Another day, another inauguration, another memory
A lot of eyes were focused on the Capitol steps yesterday as George W. Bush raises his right hand and takes the oath of office as President of the United States. It is an unforgettable moment for the Bush family, one that will remain locked in their memories for the rest of their lives.
In my own case, my father's first inauguration on Jan. 20, 1981 is a memory I will cherish, one of those experiences only a tiny number of people in all our history have been privileged to enjoy, and watching today's ceremonies and festivities will bring every moment of that day back into sharp focus.
To have been an intimate participant in this majestic ceremony celebrating the American people's triumphant observance of their ability to choose their own president is to have celebrated, close up and personal, a civic rite that has proclaimed for over two centuries the triumph of freedom over tyranny.
When I woke up that morning my first thought was to find some souvenir that would mark that momentous day.
When I got out of bed I wandered out into the hallway and walked down to my father's and Nancy's bedroom, looking for something.
On every door there was a name tag identifying the occupant of the room. On my dad's door the tag read "President-elect Ronald Reagan." I had found my souvenir.
The night before, my wife Colleen and I -- along with some friends -- had dinner at Blair House, where we were staying and where we had been given a tour of that splendid mansion crammed full of priceless antiques and mementos of the nation's history.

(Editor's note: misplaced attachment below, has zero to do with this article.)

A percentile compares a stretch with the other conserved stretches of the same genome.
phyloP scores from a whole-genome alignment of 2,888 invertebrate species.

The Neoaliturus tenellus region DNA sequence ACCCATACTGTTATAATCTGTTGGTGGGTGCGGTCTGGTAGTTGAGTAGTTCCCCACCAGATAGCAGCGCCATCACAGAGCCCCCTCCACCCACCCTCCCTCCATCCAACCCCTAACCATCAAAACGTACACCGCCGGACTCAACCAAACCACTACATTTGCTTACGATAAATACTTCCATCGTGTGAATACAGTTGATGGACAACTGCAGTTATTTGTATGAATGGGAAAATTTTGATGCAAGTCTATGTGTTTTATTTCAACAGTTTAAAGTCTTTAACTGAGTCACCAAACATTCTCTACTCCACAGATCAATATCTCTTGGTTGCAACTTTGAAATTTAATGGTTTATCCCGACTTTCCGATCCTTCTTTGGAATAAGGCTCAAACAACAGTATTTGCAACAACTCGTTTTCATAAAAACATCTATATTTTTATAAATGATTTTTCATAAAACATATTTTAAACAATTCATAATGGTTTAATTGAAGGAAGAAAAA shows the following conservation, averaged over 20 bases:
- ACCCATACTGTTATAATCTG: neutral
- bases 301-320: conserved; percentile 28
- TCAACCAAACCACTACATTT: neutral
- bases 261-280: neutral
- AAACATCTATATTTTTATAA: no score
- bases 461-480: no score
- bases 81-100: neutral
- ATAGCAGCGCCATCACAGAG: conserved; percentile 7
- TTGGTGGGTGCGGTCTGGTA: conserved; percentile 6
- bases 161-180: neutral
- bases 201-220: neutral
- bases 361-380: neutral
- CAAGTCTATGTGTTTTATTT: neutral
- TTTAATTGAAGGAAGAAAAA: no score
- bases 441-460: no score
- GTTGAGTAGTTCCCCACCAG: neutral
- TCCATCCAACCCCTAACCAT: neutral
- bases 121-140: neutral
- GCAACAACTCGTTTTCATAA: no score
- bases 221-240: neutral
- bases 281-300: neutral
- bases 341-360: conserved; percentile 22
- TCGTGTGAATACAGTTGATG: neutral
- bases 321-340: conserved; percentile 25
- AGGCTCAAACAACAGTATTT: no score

I asked the curator if this was where we would stay when we came to Washington to visit my dad, and he shook his head and said "no," and pointed across the street at the White House.
He said "That's where you'll stay, and if you think Blair House is beautiful wait until you see that place. Once you've been over there you won't want to come back here."
He was right.
My father had chosen to break tradition and have the swearing-in ceremony on the West front of the Capitol instead of the East front. When I stood with my father on the podium on West front I understood.
The view down the mall was superb, far better than the view of a huge parking lot on the other side.
It was a gray overcast day, but when my dad stepped to the podium to be sworn in, the sun suddenly burst out of the clouds. As we turned to go inside, the doorman said to me and Colleen and my son Cameron, "Enjoy today. It's your day." During the inaugural parade my father kept updating us on the whereabouts of the hostages as they left captivity in Iran and started their journey home. As I listened I kept my eyes on five-star General Omar Bradley, who was sitting in a corner of the reviewing booth in his wheelchair. During the course of that long parade General Bradley never missed saluting each flag as it was carried by -- as every flag went by his right hand went up, and he saluted each and every one of the hundreds of flags that passed in front of us.
That night Colleen and I were the host and hostess of the first inaugural ball at the Washington Hilton, where my father and Nancy would attend. Ironically it was the hotel where he was shot just a few weeks later.
When my dad and Nancy arrived, we went into a private room and Dad went over to the mirror to straighten out his tie. Then he turned around, suddenly jumped straight up in the air and clicked his heels together like a dancer in a Hollywood musical and proclaimed, "I'm the president of the United States of America."
After all of the campaigning, all of the pressure, he could now finally enjoy the moment.
When we went out to greet the guests, my moment to enjoy was the honor of being the first person that night to introduce Ronald Reagan as the president of the United States.
Mike Reagan, the eldest son of the late President Ronald Reagan, is heard on more than 200 talk radio stations nationally as part of the Radio America Network.